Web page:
Google patents automated social media messaging service
Google has unveiled plans to roll out software that will help busy social media users keep track of their messages.
The service will learn how an individual user interacts with a site and use this data to create automated responses to certain correspondence. Google's patent, submitted by software engineer Ashish Bhatia, describes the invention as: 'Automated generation of suggestions for personalised reactions in a social network'.
How it works would depend on how the individual uses their social media accounts. The software would pick up on how you respond to different kinds of message, for example videos and notifications, and create potential auto-responses that a user can simply approve or reject.
It can tell the difference between informal platforms, such as Twitter, where you may be interacting with people you know, and business networks such as LinkedIn, where a more formal approach is required.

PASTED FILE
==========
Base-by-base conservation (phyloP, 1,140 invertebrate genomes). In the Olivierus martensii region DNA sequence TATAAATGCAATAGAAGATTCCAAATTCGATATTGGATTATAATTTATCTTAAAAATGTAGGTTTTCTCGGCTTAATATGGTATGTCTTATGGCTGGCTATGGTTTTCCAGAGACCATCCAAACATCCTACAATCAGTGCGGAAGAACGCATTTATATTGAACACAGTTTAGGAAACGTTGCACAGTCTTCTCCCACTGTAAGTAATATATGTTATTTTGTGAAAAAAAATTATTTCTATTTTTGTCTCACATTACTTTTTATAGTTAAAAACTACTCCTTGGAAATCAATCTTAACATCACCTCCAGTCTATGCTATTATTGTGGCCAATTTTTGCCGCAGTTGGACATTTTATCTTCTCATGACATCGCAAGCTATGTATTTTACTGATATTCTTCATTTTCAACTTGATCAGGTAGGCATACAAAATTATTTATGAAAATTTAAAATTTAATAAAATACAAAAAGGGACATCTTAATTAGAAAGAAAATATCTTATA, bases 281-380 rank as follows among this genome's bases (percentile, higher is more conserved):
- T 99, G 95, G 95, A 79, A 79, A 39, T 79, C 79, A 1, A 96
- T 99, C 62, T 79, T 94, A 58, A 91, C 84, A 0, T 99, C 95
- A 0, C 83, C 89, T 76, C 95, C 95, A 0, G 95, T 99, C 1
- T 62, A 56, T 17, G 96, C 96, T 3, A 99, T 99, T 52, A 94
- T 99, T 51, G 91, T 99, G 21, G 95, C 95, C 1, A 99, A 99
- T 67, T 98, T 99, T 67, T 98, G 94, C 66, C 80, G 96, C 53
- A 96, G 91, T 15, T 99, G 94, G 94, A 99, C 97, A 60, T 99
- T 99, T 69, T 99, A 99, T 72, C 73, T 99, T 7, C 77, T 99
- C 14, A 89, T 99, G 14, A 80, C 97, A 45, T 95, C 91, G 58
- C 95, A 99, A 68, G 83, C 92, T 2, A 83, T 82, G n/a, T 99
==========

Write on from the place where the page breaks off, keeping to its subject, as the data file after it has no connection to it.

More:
This means that companies wishing to communicate with existing customers and potential clients across various channels can do so without having to spend all day keeping track. Google's software can also highlight messages it feels require a completely personal response.
Analysts cast doubt on software's effectiveness
While Google's creation may seem like a handy support system to some, others have been quick to point out its potential flaws.
Professor Shaun Lawson, a social computing specialist at the University of Lincoln, felt that social media should continue to be used primarily as a means of person-to-person communication, suggesting that there was in fact no need to reply to every single message received.
It has also been noted that Google's program would have no understanding of context. Essentially, it would not know which interactions would be most important to a specific user, or why.
Adrian Mursec, senior developer at theEword, said: "While Google's idea obviously has the best intentions at heart, it's likely that people will be able to tell the difference between an automated response and one that has a genuinely personal touch."